Monday, November 22, 2010

Bullying on the Big Screen

You didn't ask, but I recently saw the film Never Let Me Go, and being the Pauline Kael of blogs that go unread, I thought I'd share a review.

***MILD SPOILERS (can't be too careful)***


Like The Road, Never Let Me Go has an ambiguous, science fiction backdrop that is referenced but never mapped out.

The film centers around an English boarding school deemed "special." We follow a small group of children as they tackle the travails of pre-teen, adolescent, and young adult angst; jealously, loneliness, crises of identity. It is as young adults that the characters watch these travails accelerate in messy directions.

What is refreshing is how these travails are depicted. Unlike those much loved 1980s teen flicks, Never Let Me Go showcases real adolescent jealousy and real pre-teen insolence. It is an adult look at the road to adulthood.

I suppose you could say those cartoonish 80s films are adolescent movies intended for adolescents, but then why on God's red Mars do so many adults lap them up? And not merely for nostalgia's sake. Unintoxicated grown-ups have told me that Trapper Keeper pathos was "the way it was." Really? I was a runt in a high school that wasn't a utopia, yet I never witnessed or experienced anything like the POW-style trauma those movies present as endemic to every high school in the country.

Never Let Me Go reminded me of an even better film that gets adolescence right: Let the Right One In. Let the Right One In showcases teenage bullying without the tired and contradictory motifs normally ascribed to silver screen bullies. Cinema bullies are usually thickheaded, soft-brained, and more vicious than a torturer with a hearing problem ("No really, I CAN'T HEAR YOU!!!"). Yet despite being so, so, so very stupid (which is why they're soooo jealous of those big-hearted nerds who brim with inner-beauty!), these bullies are nearly omniscient in the way they always know exactly when to strike and precisely what everyone's innermost weaknesses are.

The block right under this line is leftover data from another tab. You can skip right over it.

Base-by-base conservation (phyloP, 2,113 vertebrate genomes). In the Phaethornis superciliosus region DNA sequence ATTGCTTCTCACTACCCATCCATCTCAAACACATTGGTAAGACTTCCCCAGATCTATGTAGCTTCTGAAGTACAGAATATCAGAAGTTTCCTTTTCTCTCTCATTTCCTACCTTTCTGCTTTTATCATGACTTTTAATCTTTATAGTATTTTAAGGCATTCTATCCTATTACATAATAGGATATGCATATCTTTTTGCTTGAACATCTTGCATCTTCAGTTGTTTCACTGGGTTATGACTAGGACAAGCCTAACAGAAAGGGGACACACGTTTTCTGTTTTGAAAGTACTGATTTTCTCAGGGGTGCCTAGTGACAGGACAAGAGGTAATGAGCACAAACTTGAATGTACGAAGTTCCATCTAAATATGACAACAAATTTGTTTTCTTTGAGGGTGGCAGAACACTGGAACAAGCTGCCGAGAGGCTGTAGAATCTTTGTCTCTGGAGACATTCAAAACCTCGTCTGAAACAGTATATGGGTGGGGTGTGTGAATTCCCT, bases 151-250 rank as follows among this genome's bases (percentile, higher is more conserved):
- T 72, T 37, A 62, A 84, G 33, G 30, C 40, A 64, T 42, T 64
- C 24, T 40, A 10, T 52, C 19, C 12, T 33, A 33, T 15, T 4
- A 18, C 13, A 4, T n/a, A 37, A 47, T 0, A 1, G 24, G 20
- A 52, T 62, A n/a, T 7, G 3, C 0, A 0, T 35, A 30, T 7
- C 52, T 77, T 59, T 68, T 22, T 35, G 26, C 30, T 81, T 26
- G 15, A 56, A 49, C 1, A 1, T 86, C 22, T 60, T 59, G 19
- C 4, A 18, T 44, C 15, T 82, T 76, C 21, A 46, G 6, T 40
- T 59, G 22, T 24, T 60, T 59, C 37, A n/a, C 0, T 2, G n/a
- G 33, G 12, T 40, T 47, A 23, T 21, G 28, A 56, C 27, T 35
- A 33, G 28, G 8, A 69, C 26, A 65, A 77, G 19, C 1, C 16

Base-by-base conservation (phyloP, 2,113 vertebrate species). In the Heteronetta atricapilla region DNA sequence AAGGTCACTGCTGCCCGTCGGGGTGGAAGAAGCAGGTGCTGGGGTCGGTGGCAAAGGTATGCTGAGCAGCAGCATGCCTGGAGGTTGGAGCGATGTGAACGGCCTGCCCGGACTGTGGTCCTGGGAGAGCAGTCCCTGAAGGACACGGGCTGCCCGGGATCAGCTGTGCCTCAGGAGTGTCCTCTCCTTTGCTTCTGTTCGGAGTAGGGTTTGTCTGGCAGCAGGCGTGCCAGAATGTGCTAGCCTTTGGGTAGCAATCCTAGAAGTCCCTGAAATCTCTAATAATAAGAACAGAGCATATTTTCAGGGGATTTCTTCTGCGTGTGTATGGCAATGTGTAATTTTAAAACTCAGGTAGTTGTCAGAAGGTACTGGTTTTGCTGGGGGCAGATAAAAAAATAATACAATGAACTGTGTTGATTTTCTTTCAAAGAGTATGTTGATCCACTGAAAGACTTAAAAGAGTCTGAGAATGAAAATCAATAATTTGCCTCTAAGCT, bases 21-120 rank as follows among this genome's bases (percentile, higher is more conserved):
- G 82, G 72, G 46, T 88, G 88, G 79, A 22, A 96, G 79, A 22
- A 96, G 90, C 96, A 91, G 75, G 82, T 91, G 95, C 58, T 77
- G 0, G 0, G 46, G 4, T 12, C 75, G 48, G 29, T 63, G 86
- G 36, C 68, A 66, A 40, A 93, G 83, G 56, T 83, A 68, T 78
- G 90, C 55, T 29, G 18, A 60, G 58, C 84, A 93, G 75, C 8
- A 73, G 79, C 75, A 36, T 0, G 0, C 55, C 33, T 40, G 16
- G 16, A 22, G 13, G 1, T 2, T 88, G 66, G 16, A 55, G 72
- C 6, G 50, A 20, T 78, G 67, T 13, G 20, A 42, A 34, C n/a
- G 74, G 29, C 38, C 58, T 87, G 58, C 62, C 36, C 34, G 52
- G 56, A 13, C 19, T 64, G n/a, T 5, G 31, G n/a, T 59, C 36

In reality, a good bully has to be fairly clever, or else he won't manage to keep his bullying from being detected. And bullies don't always play football. They don't all come from the wrong side of the tracks or the biggest mansion in town. Let the Right One In recreates the terror bullies inflict without portraying them as idiot gods.

While we're on the subject, if so many adults remember high school as being Lord of the Flies, why all the disbelief each time there is a school shooting? If 9th grade homeroom taught Alcatraz everything it knows, then bloody, unfocused retaliation should not continually catch the nation off guard.

Anyway, go see Never Let Me Go and Let The Right One In. And keep things in perspective. What you experienced in high school was a bad year of gym class, not the Rape of Nanking.

No comments: